Pizza Entrepreneur Funnels Wealth Back To The Disadvantaged
DULUTH, Minn. (AP) _ Long gone are the days when Jeno Paulucci scoured the streets for coal to heat his family’s house. But the man who made millions selling frozen pizza says he’s still ″a kid from the Iron Range″ who turns guilt over his wealth into crusades to help the disadvantaged.
″There’s a part of me ... that only wants to make a buck, that wants to meet the challenge, spit in anybody’s eye that gets in his way,″ said Paulucci, who estimates his wealth at $500 million.
″And then there’s the Jeno from the Iron Range that was in the $5 flat with more cockroaches than lice in our hair. I never forgot that. Maybe it’s a feeling of guilt.″
Paulucci, 67, spent 18 years building Jeno’s Inc., the country’s second- largest maker of frozen pizza, which he sold this month to Pillsbury Co. Jeno’s had been one of the dominant industries in Duluth until he moved the business to Ohio four years ago to cut transportation costs and stay competitive.
Though the move saved money, the Hibbing native said it cost him anguish that hasn’t eased. Now he’s working to make good his promise to replace the 1,200 jobs the city of 100,000 lost in the transfer.
″The No. 1 objective is to employ people,″ he told the Minneapolis Star and Tribune. ″But, at this late date, I’ve got to be careful that I don’t get involved in something that’s not going to be a success. It’s bad enough that I had to move Jeno’s out of here; I’m not going to start something else and have it fail.″
In the last two years, six businesses have taken him up on his offer for free rent in his Duluth office building. As part of deal, the businesses must give priority in hiring to disadvantaged people, who he said made up 53 percent of his former employees.
″I made up my mind, back in the early 1940s, that not only would I provide unionized jobs, but that if I could, I would try to help people who normally would not be able to get jobs - the mentally retarded, people out of hospitals and prisons, alcoholics, drug addicts,″ he said.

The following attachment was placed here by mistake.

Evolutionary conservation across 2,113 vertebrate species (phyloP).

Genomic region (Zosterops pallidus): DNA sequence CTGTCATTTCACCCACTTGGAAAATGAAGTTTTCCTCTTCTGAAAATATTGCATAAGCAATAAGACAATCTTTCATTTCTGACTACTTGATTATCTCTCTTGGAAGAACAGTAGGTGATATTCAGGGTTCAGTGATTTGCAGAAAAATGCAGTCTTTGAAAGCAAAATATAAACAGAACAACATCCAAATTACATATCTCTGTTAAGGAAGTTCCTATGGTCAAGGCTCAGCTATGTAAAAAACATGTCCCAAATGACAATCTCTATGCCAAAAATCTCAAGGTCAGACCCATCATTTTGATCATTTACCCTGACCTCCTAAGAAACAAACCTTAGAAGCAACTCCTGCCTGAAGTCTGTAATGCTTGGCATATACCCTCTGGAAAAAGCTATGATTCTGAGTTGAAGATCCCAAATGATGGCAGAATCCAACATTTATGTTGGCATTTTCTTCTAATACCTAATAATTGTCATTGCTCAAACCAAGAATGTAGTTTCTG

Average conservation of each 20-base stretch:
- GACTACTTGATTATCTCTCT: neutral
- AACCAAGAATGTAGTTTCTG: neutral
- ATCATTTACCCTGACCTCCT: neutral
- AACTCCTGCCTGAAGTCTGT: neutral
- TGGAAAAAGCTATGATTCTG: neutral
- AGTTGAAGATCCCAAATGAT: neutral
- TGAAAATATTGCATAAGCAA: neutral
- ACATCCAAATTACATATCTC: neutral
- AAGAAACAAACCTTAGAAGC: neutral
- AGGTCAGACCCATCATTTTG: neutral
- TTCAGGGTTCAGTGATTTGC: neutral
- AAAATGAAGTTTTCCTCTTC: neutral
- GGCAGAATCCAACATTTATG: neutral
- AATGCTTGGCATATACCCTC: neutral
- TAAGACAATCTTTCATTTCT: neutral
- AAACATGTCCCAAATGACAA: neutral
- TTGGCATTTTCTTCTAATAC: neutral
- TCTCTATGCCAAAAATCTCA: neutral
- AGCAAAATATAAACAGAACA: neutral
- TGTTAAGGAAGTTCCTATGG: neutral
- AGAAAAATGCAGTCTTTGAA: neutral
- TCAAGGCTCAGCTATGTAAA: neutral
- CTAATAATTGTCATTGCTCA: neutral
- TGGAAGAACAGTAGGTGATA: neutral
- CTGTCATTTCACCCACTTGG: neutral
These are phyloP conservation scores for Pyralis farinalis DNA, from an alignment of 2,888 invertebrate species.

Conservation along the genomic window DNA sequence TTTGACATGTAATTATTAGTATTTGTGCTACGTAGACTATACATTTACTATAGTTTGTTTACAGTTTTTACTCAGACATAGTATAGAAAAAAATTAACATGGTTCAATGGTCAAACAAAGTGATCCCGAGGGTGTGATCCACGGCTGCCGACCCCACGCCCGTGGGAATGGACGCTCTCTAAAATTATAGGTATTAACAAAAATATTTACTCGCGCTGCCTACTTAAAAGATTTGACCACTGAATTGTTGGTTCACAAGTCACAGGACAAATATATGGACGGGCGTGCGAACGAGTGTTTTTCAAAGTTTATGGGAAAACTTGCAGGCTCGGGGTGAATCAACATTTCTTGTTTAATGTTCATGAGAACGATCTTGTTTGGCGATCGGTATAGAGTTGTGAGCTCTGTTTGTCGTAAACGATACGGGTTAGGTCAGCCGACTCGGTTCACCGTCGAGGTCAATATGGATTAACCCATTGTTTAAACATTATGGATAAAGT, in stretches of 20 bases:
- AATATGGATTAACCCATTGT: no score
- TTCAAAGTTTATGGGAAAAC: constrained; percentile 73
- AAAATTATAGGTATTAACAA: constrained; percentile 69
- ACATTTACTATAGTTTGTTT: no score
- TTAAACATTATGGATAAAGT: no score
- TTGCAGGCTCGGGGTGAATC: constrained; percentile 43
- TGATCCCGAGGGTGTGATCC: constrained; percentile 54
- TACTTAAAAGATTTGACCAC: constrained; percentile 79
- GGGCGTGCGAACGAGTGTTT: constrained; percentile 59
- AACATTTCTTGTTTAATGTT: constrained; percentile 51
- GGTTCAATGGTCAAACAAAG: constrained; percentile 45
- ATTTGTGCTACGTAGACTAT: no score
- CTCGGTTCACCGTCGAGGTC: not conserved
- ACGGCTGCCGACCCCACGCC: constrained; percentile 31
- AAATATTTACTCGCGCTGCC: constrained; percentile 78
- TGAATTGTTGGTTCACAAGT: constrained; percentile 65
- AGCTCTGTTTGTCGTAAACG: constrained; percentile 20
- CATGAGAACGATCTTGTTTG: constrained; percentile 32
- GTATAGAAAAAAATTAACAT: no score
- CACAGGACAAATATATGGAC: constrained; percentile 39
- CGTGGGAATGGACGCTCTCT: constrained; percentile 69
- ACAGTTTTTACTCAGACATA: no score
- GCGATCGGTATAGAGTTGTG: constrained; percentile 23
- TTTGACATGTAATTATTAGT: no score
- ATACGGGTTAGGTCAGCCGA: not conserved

He is working with the Oglala Sioux tribe on the Pine Ridge Indian Reservation in South Dakota, helping get a moccasin factory out of debt and into national production.
Last week, he said he would donate $10,000 toward a $1 million campaign to stock 270 food banks in Minnesota, and he’s looking for ways to raise funds for shelters for the homeless.
Paulucci was named U.S. Employer of the Year by the President’s Committee on Employment of the Handicapped and the National Association of Manufacturers in 1972. He also won the National Horatio Alger Award in 1965, and has turned down offers of government jobs.
Pulling out a yellowed newspaper clipping, he said quietly, ″This is what I regretted the most.″ Dated April 14, 1945, it tells of a 26-year-old Jeno Paulucci who chased a man down a Duluth street, ″wielding two butcher knives.″
″I was ashamed of myself, my mother was ashamed of me,″ he said. ″I quit drinking and decided I would help others. I decided since I was able to survive this kind of ordeal, in my own way, I had to help others.″
Still, he said: ″All my life I’ve always been reluctant to talk about how much money I’ve made, as if I stole it or hadn’t paid my taxes or was dealing in something illicit.″
″I don’t know. I think it’s because I’m ashamed in a way to have a lot money when there’s so many people who don’t have anything, and yet with the Paulucci Family Foundation, we’ve given out hundreds of thousands of dollars. But there’s only so much you can do.″